With many fans expecting The Grudge in 2009 to split the 4th chapter Sony opted to peel back from the sisters and go into the soft reboot zone, following the third film in 2009.
The current film, directed by Nicholas Pesce, coincides with the first US remake in 2004 in Pennsylvania, while Kayako strikes in Japan. In the past couple of years, though, following technical advances and a swell over Hollywood’s horror genre, The Grudge in 2020 fails to capture the charm of the original remake and, for some reason, is much worse.
Secondly, there is no originality in this new film when it comes to Kayako. When writer/director Takashi Shimizu did the American rework, he smartly retained the horror elements in the Ju-On series. The mainstream entertainment industry could get a real ghoul in the form of a kayak.
She was a pale-skin, hairy, and visually striking force to be counted as an assassinated housewife who tried to take revenge and threatened others by murdering them after they visited her house. She was very iconic. She was distorting and even wild in walls to scare and frighten us in a way we weren’t in The Exorcist since Linda Blair.
And the spirit didn’t even have to say a word in this case. Shimizu cleverly preserved this eerie atmosphere, both in films and also in not – for-good episodes, with the premise of Onryō, the Grudge sent chills down fan spines.
2020’s Kayako has no distinct look, though, and only seems a decaying zombie-like corpse over her face. This is one of the most significant aspects of the franchise, and the drain has been washed down. We have seen this sort of style both in movies like the last Evil Dead and in recent zombie movies, but Pesce is losing a great deal of influence, by eliminating the fears of the signature character.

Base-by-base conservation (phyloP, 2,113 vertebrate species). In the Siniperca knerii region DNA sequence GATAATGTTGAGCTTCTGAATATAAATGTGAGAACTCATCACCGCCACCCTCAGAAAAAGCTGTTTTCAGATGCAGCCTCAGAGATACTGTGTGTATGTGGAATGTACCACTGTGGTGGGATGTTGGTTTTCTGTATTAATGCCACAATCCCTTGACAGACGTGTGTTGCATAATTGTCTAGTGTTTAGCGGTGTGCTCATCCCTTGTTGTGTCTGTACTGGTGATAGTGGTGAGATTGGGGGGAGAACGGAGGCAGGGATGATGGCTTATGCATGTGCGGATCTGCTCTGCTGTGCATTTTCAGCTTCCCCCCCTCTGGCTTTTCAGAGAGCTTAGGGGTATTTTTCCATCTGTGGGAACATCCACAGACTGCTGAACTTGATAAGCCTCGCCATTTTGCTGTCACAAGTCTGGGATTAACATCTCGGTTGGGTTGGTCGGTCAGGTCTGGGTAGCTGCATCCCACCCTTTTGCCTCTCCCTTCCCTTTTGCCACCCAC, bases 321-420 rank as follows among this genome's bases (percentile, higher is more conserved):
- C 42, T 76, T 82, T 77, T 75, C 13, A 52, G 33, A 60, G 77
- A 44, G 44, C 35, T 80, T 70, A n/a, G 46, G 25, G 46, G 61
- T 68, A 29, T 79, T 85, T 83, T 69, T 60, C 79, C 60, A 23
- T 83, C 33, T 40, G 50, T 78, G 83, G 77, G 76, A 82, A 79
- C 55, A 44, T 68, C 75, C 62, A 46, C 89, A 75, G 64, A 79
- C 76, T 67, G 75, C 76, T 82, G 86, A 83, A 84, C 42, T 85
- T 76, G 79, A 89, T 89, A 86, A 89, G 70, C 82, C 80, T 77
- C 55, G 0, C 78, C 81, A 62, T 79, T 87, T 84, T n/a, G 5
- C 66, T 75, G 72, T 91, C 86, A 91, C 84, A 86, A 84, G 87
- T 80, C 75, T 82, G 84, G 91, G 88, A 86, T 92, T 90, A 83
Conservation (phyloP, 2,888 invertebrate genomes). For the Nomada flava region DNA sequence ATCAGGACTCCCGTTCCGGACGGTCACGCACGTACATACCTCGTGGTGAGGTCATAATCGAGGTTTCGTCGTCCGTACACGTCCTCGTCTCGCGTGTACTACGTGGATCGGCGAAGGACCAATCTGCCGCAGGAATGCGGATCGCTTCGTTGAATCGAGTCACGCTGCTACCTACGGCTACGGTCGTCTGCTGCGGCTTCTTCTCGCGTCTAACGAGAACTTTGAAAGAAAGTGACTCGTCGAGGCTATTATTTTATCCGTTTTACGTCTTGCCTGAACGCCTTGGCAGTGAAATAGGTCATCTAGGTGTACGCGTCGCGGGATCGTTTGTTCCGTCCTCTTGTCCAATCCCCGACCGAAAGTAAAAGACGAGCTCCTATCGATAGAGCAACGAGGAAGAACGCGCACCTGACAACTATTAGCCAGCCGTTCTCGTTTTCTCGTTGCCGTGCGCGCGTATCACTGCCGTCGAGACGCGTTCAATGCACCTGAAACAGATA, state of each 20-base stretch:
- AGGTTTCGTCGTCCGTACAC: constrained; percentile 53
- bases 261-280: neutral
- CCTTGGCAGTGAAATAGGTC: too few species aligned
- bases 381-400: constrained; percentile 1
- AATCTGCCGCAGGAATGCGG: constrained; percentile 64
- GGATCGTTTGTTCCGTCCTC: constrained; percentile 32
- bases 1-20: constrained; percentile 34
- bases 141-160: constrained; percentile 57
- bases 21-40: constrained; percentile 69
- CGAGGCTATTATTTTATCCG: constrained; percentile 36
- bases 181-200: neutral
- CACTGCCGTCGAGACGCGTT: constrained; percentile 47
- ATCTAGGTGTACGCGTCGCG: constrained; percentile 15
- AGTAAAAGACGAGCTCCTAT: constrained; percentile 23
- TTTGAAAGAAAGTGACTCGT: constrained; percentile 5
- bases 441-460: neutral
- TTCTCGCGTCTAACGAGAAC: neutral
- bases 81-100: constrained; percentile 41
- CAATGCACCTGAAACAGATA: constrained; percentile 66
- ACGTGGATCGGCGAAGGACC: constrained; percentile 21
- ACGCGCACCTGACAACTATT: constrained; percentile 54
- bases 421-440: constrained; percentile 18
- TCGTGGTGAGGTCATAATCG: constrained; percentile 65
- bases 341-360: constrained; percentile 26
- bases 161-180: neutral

She doesn’t even move around, only skulks as a puppet master in the dark, controls people, and harasses innocent people using her victims, so Kayako 2.0 doesn’t feel like she’s the main villain of the tale.
Another essential factor that kills the new film is the rip-off of many recent films, including Insidious, Sinister, The Nun, and other affiliates. It relies on dark environments, jump-scares, hallucinations that teleported away from the north and did not threaten you with demons as the first Grudge. Honestly, if this isn’t named as such, you wouldn’t realize that it’s a franchise.
The detective Goodman (Demián Bichir) does not appear to be a protagonist as the Davis sisters Sarah Michelle Gellar and Amber Tamblyn were. In the movies of Ju-On, Rica and Izumi were fighting in the same way. Still, here only Detective Muldoon (Andrea Riseborough) conducts any investigation to try to put the spirit to rest. Without good protagonists like Detective Nakagawa, it’s all a murder festival without rhyme or purpose.
In short, with a weak cast, a kayak which is a pure shade of itself, and a horrible atmosphere which is carbon copied from so many films of the genre, The Grudge is no longer a fresh air experience. It’s a typical horror film that doesn’t even show why the maligned people continue to kill even after vengeance. It is just senseless and lacks both style and substance that the originals (American and Japanese) had in sheets.